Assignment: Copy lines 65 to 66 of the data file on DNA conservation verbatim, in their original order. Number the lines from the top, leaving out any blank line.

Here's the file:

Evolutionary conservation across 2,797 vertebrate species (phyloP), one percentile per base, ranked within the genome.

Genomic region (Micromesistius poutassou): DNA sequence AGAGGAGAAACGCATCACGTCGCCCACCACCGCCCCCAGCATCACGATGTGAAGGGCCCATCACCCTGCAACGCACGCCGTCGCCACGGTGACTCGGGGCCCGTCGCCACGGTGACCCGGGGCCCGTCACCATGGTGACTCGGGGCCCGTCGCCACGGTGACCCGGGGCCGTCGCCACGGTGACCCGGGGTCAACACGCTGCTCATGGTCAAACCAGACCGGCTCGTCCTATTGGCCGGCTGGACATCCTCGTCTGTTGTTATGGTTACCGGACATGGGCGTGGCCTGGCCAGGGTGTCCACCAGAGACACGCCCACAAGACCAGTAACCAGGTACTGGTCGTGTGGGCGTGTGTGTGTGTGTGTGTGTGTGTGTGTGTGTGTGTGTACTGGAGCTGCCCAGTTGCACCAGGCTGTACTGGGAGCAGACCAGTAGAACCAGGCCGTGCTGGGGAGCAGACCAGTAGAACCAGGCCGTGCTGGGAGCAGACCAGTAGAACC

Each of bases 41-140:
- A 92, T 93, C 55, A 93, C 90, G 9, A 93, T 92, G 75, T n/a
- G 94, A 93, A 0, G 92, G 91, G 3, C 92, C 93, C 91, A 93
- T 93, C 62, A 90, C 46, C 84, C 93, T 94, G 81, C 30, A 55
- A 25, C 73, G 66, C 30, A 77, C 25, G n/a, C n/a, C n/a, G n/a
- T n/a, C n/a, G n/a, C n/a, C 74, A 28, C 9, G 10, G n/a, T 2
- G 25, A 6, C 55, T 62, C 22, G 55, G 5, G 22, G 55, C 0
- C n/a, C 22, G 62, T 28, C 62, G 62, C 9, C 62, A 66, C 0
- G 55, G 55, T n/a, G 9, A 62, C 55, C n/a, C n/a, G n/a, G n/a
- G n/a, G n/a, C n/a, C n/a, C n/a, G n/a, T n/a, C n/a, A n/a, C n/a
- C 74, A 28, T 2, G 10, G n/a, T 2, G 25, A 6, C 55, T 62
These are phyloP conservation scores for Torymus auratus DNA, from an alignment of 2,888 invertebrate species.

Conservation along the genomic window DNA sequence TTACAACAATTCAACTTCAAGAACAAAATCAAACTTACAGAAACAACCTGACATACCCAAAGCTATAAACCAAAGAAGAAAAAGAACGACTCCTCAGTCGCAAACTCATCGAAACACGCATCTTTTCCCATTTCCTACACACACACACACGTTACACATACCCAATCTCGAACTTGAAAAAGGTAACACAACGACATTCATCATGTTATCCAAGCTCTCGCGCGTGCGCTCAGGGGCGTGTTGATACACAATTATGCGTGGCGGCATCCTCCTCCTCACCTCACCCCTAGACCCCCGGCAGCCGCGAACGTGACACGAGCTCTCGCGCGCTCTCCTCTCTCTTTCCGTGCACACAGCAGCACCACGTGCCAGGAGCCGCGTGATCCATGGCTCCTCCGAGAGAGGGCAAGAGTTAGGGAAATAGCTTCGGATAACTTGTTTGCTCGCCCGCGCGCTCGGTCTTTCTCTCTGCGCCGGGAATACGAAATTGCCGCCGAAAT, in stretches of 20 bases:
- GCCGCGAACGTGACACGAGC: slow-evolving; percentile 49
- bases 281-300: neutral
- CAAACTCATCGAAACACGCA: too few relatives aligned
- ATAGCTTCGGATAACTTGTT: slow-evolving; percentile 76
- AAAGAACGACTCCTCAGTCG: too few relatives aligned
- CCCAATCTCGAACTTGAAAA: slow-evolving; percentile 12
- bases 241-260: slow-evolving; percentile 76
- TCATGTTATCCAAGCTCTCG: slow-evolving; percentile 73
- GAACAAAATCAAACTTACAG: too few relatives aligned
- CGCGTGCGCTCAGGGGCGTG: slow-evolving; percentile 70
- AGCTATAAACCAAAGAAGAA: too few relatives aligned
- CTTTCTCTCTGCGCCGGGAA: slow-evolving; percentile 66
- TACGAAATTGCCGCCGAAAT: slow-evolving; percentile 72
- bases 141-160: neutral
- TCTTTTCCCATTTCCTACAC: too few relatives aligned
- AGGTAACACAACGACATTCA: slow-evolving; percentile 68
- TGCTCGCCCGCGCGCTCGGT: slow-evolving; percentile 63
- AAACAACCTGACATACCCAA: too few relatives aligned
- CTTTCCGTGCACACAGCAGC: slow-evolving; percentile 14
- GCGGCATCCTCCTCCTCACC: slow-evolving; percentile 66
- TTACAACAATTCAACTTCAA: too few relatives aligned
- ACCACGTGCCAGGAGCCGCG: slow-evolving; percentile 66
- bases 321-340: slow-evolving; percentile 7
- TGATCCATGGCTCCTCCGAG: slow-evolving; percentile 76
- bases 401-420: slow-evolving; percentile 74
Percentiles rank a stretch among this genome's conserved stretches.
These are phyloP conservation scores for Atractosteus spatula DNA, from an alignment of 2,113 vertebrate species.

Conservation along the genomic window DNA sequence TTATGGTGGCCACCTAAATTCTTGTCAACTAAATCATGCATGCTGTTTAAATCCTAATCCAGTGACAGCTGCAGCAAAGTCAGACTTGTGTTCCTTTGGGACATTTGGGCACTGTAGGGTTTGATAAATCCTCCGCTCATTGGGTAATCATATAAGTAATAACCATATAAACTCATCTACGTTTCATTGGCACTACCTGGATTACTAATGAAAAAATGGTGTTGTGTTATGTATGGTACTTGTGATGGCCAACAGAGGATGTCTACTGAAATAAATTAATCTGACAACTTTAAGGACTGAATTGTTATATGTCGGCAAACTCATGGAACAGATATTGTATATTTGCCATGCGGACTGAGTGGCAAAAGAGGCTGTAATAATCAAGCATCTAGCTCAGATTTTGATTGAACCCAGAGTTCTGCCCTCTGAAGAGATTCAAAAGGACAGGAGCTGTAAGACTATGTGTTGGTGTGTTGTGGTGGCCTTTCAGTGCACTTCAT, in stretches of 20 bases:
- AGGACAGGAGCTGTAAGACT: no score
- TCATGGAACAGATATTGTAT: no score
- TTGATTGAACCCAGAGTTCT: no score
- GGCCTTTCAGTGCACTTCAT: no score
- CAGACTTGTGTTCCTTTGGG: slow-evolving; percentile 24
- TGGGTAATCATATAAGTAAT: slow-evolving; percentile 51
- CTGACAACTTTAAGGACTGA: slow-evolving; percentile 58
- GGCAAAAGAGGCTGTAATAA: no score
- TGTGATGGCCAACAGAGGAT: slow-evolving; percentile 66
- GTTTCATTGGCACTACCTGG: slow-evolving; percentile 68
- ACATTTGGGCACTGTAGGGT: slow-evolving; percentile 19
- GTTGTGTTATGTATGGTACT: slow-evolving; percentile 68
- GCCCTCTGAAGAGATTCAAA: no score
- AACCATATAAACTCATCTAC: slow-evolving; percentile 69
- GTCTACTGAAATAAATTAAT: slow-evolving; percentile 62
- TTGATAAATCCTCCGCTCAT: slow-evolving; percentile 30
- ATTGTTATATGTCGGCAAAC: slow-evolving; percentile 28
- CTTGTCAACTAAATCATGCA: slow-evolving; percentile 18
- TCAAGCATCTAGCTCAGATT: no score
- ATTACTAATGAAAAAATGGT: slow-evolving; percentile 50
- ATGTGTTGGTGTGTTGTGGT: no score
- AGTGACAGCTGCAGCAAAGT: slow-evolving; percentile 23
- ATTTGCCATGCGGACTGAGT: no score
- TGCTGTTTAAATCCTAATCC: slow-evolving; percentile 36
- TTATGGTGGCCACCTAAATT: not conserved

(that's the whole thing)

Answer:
- AGTGACAGCTGCAGCAAAGT: slow-evolving; percentile 23
- ATTTGCCATGCGGACTGAGT: no score